Back-to-back shootings on Oct. 2 and Oct. 4 in the Southwest Waterfront and Navy Yard neighborhoods have put a renewed focus on gun violence in Ward 6.
According to data from D.C. Witness, a non-profit that tracks cases of homicide, domestic violence, and sexual assault as they move through D.C.’s Superior Court, an estimated 98 reported cases of homicide have been recorded between the years of 2008 and 2021 in the Navy Yard and Southwest Waterfront neighborhoods, both part of Ward 6.
While Wards 7 and 8 have consistently remained the wards with the highest rates of homicide, Ward 6 has begun to see a noticeable increase in reported cases.
Experts tracking cases and studying the rise of gun-related incidents over the last decade attribute the steady increase in homicide to the unsafe environments and systemic inequality in neighborhoods, and the COVID-19 pandemic creating a shared feeling of isolation,
According to the Metropolitan Police Department’s Newsroom, on Oct. 2, police officers responded to gunshots near Half Street in the Southwest neighborhood.
Police found two men and one woman suffering from gunshot wounds. One man, Garry Stanley, Sr., 44, died from his wounds while the woman was transported to a nearby hospital and the other man was treated on the scene.
That shooting was followed by another two days later on Oct. 4, when police responded to a man found with non-life-threatening injuries on 1st and P Streets SW.
The two shootings come months after three other people were wounded in a high-profile shooting in July outside Nationals Park in Navy Yard that sent players and attendees fleeing the stadium.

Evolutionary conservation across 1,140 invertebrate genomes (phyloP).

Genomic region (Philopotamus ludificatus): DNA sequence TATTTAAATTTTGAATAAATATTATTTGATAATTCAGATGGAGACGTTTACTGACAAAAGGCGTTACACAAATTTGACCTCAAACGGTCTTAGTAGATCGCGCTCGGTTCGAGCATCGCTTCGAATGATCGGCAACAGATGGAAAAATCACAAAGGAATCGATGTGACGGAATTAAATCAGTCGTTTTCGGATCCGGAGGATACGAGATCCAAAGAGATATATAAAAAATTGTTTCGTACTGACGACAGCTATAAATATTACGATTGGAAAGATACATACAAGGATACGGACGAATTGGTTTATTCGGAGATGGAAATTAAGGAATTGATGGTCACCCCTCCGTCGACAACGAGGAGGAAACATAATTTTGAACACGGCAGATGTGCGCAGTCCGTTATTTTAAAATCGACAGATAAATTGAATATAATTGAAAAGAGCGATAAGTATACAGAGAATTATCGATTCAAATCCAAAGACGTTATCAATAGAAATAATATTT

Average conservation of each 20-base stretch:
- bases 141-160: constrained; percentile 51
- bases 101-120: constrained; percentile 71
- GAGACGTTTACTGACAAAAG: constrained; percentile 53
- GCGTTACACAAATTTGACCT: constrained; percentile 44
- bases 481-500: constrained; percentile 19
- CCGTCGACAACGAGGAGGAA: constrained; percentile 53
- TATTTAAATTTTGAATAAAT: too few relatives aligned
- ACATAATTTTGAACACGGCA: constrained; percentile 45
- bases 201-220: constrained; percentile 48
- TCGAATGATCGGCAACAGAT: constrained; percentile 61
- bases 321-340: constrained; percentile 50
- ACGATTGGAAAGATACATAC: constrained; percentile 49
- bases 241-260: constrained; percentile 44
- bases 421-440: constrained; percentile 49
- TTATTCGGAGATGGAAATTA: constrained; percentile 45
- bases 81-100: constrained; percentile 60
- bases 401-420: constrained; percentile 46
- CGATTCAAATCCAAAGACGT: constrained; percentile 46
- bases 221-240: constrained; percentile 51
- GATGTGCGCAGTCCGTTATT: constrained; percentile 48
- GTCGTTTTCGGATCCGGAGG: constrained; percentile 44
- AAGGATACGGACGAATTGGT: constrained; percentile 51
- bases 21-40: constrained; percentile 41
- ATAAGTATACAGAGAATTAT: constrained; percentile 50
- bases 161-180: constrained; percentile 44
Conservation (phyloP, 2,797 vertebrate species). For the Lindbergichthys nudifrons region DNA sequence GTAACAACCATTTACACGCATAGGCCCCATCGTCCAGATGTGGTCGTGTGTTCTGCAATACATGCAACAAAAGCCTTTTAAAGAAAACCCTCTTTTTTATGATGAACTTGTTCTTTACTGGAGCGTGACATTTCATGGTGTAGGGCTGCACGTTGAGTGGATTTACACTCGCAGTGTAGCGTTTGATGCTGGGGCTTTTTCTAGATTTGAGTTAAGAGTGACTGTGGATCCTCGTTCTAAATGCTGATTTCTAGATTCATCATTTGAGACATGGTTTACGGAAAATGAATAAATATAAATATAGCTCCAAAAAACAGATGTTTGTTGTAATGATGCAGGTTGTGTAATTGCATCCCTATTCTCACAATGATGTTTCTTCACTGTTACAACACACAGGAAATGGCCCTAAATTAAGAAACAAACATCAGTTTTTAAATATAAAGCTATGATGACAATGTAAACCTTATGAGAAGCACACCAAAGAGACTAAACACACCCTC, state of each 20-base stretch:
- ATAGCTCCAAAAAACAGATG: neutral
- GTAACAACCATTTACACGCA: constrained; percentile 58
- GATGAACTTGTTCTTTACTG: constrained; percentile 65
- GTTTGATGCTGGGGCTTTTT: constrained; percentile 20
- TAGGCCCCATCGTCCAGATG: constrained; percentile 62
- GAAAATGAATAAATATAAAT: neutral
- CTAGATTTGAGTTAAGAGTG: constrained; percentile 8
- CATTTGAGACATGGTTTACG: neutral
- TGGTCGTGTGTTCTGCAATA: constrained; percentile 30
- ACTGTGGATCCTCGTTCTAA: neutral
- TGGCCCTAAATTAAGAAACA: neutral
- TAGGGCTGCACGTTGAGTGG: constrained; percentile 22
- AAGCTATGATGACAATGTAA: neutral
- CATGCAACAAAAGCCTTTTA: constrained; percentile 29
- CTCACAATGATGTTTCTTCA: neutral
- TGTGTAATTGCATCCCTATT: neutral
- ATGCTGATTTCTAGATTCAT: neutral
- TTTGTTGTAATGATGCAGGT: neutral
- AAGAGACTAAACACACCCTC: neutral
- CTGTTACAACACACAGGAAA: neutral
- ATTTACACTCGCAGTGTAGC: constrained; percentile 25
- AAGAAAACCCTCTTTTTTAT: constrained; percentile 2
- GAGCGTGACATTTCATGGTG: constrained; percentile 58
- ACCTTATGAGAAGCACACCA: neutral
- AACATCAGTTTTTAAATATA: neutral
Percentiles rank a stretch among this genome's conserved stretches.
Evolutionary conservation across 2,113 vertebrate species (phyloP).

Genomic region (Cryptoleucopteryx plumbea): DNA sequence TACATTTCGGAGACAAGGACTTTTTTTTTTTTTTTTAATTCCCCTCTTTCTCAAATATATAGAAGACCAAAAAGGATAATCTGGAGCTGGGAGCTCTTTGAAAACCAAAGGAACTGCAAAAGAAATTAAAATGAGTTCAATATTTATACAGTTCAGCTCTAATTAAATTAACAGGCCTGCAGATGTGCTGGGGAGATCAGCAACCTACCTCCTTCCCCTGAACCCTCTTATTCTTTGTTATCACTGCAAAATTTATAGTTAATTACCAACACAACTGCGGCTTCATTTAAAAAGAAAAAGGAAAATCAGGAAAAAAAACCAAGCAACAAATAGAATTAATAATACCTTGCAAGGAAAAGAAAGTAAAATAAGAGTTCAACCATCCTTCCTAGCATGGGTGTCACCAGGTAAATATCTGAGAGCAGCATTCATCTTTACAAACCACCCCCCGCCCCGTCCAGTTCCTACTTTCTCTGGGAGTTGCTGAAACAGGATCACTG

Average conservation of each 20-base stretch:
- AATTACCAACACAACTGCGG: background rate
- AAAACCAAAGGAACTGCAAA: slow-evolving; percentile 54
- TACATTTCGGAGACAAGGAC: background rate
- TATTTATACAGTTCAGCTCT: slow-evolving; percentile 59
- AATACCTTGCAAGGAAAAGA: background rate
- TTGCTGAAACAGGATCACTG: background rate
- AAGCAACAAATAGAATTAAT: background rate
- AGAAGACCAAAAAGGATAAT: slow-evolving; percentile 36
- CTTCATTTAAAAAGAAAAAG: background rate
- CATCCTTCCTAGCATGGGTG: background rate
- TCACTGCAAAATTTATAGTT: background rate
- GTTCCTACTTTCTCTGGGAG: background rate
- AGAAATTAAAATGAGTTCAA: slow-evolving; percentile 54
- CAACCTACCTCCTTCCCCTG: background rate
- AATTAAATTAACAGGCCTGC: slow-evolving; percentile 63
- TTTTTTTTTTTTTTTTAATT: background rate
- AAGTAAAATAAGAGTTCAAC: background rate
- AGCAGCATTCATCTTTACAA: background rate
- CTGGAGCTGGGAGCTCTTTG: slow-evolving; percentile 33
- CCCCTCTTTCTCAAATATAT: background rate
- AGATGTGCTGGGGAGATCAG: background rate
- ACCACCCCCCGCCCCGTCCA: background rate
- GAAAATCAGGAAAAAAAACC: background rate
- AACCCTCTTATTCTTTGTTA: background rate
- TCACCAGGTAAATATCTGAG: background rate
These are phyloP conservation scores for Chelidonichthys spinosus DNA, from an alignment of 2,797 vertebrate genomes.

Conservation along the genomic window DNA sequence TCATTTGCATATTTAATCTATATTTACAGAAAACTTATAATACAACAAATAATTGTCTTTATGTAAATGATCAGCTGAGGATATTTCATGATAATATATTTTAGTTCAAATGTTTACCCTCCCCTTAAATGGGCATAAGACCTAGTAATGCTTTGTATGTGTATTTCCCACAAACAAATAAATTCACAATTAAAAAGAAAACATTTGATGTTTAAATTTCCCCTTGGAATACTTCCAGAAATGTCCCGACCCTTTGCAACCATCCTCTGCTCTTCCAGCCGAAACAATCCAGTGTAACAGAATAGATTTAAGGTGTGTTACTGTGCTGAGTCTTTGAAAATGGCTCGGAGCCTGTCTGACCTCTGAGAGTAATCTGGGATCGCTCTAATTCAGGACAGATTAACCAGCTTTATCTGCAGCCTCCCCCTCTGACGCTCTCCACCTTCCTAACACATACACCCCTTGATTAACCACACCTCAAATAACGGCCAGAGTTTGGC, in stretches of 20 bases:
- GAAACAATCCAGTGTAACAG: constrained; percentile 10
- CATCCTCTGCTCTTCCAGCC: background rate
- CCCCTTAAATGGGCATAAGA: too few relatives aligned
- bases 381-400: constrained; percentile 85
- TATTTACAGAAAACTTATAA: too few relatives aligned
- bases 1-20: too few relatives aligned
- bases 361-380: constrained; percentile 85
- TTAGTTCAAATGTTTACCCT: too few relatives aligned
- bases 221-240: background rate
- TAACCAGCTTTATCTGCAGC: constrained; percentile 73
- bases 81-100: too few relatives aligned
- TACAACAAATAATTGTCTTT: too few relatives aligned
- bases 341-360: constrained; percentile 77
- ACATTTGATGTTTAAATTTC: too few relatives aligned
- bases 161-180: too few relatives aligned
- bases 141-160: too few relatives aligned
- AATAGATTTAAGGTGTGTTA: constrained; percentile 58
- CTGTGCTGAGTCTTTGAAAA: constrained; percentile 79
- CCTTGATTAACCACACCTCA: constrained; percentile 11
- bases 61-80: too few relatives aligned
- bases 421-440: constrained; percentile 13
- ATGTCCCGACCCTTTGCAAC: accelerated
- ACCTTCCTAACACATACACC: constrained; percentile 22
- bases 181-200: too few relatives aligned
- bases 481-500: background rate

LaTrina Antoine, editor-in-chief of D.C. Witness, links the rising tide of gun-related violence in the neighborhood to gun culture in the District.
“Even though D.C. has strict gun laws and technically it’s very hard to have a gun legally in the city, there’s still a lot of guns that are here,” Antoine said.
She said the gun culture is largely associated with illegal guns and individuals who are carrying them because “they don’t believe they could be protected without having a gun.”
The large influx of guns in the area is partly the reason why there have been so many shootings since the organization began tracking cases in 2015, she said.
According to various reports from D.C. Witness, cases of homicide in Ward 6 alone have increased noticeably since 2020.
In January 2020 alone, a total of 15 homicides were reported in the District, with one-third of them occurring in Ward 6.
According to the organization’s Data Explorer, which provides a breakdown of filtered data it collects, crimes involving shootings in Ward 6 spiked the highest in 2020.
María B. Vélez, Ph.D., an associate professor in the Department of Criminology and Criminal Justice at the University of Maryland, said the trends she’s seeing in her research reflect higher levels of homicide in Black and Latino communities than in white communities.
Vélez’ said her research has shown the main contributing factor to the disproportionate amount of violence stems from the “dramatic economic inequality that differentiates white communities from black communities or Latino communities.”